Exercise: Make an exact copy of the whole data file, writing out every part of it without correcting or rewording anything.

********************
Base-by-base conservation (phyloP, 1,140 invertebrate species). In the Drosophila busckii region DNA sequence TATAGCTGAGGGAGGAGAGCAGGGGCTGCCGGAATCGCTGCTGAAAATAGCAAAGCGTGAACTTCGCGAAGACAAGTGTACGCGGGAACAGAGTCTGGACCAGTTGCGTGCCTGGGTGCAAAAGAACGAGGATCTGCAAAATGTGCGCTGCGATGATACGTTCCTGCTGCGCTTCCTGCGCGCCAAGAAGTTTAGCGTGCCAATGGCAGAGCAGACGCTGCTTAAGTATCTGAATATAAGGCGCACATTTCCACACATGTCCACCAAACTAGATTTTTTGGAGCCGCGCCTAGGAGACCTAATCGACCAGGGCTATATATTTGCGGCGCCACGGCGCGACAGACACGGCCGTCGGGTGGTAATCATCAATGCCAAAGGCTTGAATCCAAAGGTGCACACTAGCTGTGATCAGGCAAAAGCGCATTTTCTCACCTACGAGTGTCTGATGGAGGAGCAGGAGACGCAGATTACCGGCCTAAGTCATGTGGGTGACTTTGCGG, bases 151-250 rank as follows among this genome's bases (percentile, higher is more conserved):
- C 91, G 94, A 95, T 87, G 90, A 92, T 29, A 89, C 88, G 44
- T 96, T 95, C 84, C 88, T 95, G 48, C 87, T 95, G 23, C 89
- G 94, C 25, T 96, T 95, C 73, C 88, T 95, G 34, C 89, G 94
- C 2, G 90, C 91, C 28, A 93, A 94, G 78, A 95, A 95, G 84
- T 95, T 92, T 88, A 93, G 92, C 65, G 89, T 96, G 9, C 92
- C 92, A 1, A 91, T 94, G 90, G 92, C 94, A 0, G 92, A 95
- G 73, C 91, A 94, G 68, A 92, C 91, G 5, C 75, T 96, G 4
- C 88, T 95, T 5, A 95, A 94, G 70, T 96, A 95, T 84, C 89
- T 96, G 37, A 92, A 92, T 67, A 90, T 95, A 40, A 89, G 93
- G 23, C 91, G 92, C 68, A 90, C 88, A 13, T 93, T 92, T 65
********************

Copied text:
Base-by-base conservation (phyloP, 1,140 invertebrate species). In the Drosophila busckii region DNA sequence TATAGCTGAGGGAGGAGAGCAGGGGCTGCCGGAATCGCTGCTGAAAATAGCAAAGCGTGAACTTCGCGAAGACAAGTGTACGCGGGAACAGAGTCTGGACCAGTTGCGTGCCTGGGTGCAAAAGAACGAGGATCTGCAAAATGTGCGCTGCGATGATACGTTCCTGCTGCGCTTCCTGCGCGCCAAGAAGTTTAGCGTGCCAATGGCAGAGCAGACGCTGCTTAAGTATCTGAATATAAGGCGCACATTTCCACACATGTCCACCAAACTAGATTTTTTGGAGCCGCGCCTAGGAGACCTAATCGACCAGGGCTATATATTTGCGGCGCCACGGCGCGACAGACACGGCCGTCGGGTGGTAATCATCAATGCCAAAGGCTTGAATCCAAAGGTGCACACTAGCTGTGATCAGGCAAAAGCGCATTTTCTCACCTACGAGTGTCTGATGGAGGAGCAGGAGACGCAGATTACCGGCCTAAGTCATGTGGGTGACTTTGCGG, bases 151-250 rank as follows among this genome's bases (percentile, higher is more conserved):
- C 91, G 94, A 95, T 87, G 90, A 92, T 29, A 89, C 88, G 44
- T 96, T 95, C 84, C 88, T 95, G 48, C 87, T 95, G 23, C 89
- G 94, C 25, T 96, T 95, C 73, C 88, T 95, G 34, C 89, G 94
- C 2, G 90, C 91, C 28, A 93, A 94, G 78, A 95, A 95, G 84
- T 95, T 92, T 88, A 93, G 92, C 65, G 89, T 96, G 9, C 92
- C 92, A 1, A 91, T 94, G 90, G 92, C 94, A 0, G 92, A 95
- G 73, C 91, A 94, G 68, A 92, C 91, G 5, C 75, T 96, G 4
- C 88, T 95, T 5, A 95, A 94, G 70, T 96, A 95, T 84, C 89
- T 96, G 37, A 92, A 92, T 67, A 90, T 95, A 40, A 89, G 93
- G 23, C 91, G 92, C 68, A 90, C 88, A 13, T 93, T 92, T 65